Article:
However, a little rumbling in the stomach reminded us that we had not stopped for lunch. Just across the road was an inviting looking café. Soon we were sitting down to bowls of spicy lentil soup and glasses of refreshing ayran with freshly baked pide bread and all for a very few lira.
There’s more than the Selimiye Mosque to see in Edirne and as we had only one afternoon we tried to pack in a lot. First was the statue of Mimar Sinan who was probably the greatest architect of the Ottoman period. He trained as a mathematician and engineer in the military, studied architecture and came to the attention of sultans including Süleyman the Magnificent. He was appointed chief civil engineer and architect of the Empire and is credited with the design and construction of more than 300 major structures, including mosques, hospitals and bridges, and numerous smaller projects. He lived to the grand old age of 98.
The next place was a bazaar. In fact, a rather bizarre bazaar. Most Turkish markets sell a wide range of produce from carpets to courgettes. Some have a theme, like the Istanbul Spice Market, but even that market, when you include the outside stalls, sells just about everything. The Bedesten bazaar is housed in a large rectangular building with fourteen domes on the roof. At one time it was the largest bazaar in Edirne and would have sold a wide range of produce. Today it sells only craft supplies from crayons to knitting wool. There’s not a courgette to be seen. Unique in my experience.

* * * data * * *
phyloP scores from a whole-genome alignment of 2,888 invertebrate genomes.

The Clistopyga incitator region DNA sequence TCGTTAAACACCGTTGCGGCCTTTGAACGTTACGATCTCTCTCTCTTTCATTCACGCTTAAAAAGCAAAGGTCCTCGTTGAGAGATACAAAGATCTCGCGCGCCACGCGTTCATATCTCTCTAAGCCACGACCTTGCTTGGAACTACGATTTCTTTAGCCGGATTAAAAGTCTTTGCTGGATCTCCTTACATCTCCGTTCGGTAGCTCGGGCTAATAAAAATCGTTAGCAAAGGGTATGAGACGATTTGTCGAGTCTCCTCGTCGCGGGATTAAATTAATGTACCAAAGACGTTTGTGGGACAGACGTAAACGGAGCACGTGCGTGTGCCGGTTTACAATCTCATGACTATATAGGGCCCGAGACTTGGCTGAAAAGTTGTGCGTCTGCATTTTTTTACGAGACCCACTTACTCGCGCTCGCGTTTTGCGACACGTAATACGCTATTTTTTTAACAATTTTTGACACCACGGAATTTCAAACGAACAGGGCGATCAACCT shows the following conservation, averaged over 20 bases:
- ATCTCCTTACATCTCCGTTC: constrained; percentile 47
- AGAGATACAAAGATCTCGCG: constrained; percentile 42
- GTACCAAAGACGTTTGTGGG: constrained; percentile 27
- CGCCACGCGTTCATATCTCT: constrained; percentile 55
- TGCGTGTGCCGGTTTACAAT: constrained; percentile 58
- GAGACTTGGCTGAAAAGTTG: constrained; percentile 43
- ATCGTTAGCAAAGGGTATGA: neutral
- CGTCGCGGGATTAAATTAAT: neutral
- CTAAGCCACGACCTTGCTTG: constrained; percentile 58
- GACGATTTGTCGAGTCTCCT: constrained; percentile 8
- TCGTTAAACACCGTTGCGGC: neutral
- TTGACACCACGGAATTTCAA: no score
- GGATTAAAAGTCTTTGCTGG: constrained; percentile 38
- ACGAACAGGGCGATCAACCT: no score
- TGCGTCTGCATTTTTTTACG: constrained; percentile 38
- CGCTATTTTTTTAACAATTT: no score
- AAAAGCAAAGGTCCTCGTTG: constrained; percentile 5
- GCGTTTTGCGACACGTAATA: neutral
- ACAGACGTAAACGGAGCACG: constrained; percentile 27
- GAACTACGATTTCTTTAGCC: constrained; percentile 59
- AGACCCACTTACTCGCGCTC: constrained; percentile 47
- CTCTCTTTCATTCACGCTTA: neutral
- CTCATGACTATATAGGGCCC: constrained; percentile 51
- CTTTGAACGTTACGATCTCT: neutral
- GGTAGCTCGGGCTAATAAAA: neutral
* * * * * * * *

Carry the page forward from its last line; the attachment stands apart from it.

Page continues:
After the bazaar we wandered round the town shopping area. There was a long pedestrianised avenue with the main shops – none very large – and a series of side streets with small specialised shops. At the major junctions down the avenue there were attractive fountains and other water features. And, of course, it being Turkey, “pedestrianised” doesn’t mean people on foot only, it includes bicycles and the ubiquitous scooters.
And finally, no words about Edirne are complete without the mention of their food speciality, ciğer (liver). In the early evening most of the party met in a bar cum restaurant that owed its appearance to an Austrian style. On reflection, it may be that the style westerners refer to as Austrian is actually more Ottoman as, in its day, Austria formed the western boundary of the Ottoman Empire. Anyway back to ciğer. After a few beers in the Austrian/Ottoman place, we headed for a restaurant that some of our party had dined at on a previous visit.
Aydin Tava Ciğer is a brightly lit modern eating place very close to the Kervansaray Hotel. A good sign was that the place was busy with nearly all the tables full. Four of us were taken to a table near the back of the rectangular room. Ordering was easy and very soon we had plates of very thinly sliced calves liver covered in crispy fried chillies and a few chips. A most delicious dish when washed down with ayran.
Time had passed quickly and it was now late and time for bed. Tomorrow we were going to Gallipoli, which as we knew from a previous visit, is a very moving place. This time it is going to be even more poignant as March and April 2015 mark the 100th anniversary of the end of the Dardanelles Campaign and the start of the long and disastrous siege of the Gallipoli peninsula. So off to sleep.